A PEACE OF THE ACTION You want to be one of the élite making a reputation with mums-to-be for the quality of your newborn photography experience – but where are you going to find the magic touch? Paul Wilkinson went to Melanie East’s seminar to find out.


have heard the many legends about Melanie East and her long-fabled ability to send any baby to sleep, so when the opportunity arose to go watch her soldout Cherubs seminar in Hinckley, well it was simply an opportunity too good to miss. So let’s just start by saying that Melanie's reputation is clearly well-founded at least based on today’s evidence: she seemingly can send any baby to sleep. That in itself, I would hazard a guess, would be sufficient talent on which to build a pretty solid business. There must be a million mums who’d kill to have someone gently and safely hypnotise their newfound sleep-depriver to sleep! However, that is clearly not the purpose of the seminar! So during one of the most tranquil days I have ever spent outside of a spa hotel, Melanie set about the subject of newborn photography. Even when baby quietly emptied her bladder over Melanie and the props, nothing could shake the sense of peace and calm in the room. Right from the morning coffee, this seminar was packed solid with both people (the room was both busy and very very warm!) and useful insight. This is what seminars should be like – honest, candid, realistic, inclusive – and the list could go on. I loved learning about Melanie’s approach and, guessing by the quiet concentration of the 25 Cherubs partners in the room, I am not the only one. Two newborns under three weeks old in a crowded room and yet still, Melanie quietly and calmly talked us through two complete newborn shoots – one using a beanbag and one using props, with each creating the most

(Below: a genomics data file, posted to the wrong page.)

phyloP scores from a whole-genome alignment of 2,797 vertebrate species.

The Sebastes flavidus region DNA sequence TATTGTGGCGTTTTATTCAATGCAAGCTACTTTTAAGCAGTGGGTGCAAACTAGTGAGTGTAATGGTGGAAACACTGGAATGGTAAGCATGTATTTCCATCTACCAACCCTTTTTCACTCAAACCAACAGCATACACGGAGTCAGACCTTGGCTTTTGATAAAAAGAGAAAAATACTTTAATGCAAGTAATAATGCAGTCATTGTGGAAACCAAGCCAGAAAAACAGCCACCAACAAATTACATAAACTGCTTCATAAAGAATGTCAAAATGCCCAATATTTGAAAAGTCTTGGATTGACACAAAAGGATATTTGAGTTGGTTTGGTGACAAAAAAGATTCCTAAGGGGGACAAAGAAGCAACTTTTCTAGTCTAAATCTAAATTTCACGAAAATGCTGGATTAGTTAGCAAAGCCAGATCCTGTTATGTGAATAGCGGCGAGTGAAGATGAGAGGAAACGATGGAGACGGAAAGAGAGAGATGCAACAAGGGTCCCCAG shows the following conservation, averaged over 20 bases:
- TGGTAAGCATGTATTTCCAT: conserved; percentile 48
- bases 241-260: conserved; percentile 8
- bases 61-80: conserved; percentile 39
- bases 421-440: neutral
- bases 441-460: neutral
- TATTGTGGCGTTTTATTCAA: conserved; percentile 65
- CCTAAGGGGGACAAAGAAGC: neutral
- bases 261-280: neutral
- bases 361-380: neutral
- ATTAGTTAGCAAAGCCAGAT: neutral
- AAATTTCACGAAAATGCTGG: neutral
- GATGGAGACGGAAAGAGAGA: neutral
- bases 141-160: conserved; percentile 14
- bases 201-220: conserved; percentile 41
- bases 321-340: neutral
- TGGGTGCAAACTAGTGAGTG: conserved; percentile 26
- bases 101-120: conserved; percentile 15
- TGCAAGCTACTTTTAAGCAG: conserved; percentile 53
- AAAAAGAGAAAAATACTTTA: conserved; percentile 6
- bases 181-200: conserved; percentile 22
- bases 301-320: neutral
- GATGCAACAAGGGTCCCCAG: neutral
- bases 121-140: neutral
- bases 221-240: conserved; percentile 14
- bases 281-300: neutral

won’t be the last. I have said the same thing over and over: it can never be a bad thing to go a seminar as you will most certainly learn something (even if it is that you are doing things well already!) One thing that has struck me is how many experienced photographers there are here – many of whom are at the top of their game – and yet still they’re here, soaking it all up and learning from Melanie’s experience. It was also a great opportunity to see Graphistudio’s new products and to Elinchrom’s D-Lite in action as both very

beautiful images straight out of camera. I can only guess how stunning they’ll look with just a little Lightroom! Ray Lowe and the Cherubs team have put together many seminars (I heard much about the pevious day’s Photoshop prequel with Michael Schilling, from the feedback just as inspiring) but this is the first one I have been lucky enough to attend – though it most certainly

20 • MASTER PHOTOGRAPHY • WWW.ICONPUBLICATIONS.COM With a magic touch with babies, Melanie set up a couple of classic poses including (below) one which followed closely this shot from her AMPA panel (above).

kindly supported the event! The day was full of useful information from top to bottom: backdrops, props, insights, business, sources, safety, bookings, even a trick using Puppy Pee Pads and an app that created an uneasy sense of needing the loo… If you get the chance to go to one, you really should make the most of it and invest a little time in yourself! If you’re looking for something more bespoke (but certainly just as warm) then Melanie also holds full day one-to-ones to cover any aspects you choose. Contact Sam at MPA head office to find out more about future events – just call 01325 952259.

Jamess Musselwhite FMPA works with the MicroFourThirds format Olympus OM-D E-M10 and the little 45mm ƒ1.8 lens is one of his favourites. Here’s a father and son taken by studio flash, at ƒ9 and ISO 100.


BUMPS to BUTTERFLIES Portraiture Licentiate Alex Fletcher


rawn to photography by the landscapes of New Zealand during a post-graduation trip, Alex Fletcher discovered the rewards of newborn and baby portraiture after becoming a mother herself in 2012. With a Master’s degree in Computer Science behind her, she wanted a business she could run as her own family grew and realised that newborn and baby photography is a great fit with school hours and home life. One day she would like to have a larger house with a purpose-built studio and from the very start her price list has reflected this. It was a four-year journey before officially opening the business in February this year in the Birmingham suburb of Perry Barr, and it was at the conveniently nearby Newborn Photography Show Alex met MPA and Ray Lowe. Initially, she combined online learning (Creative 22 • MASTER PHOTOGRAPHY • WWW.ICONPUBLICATIONS.COM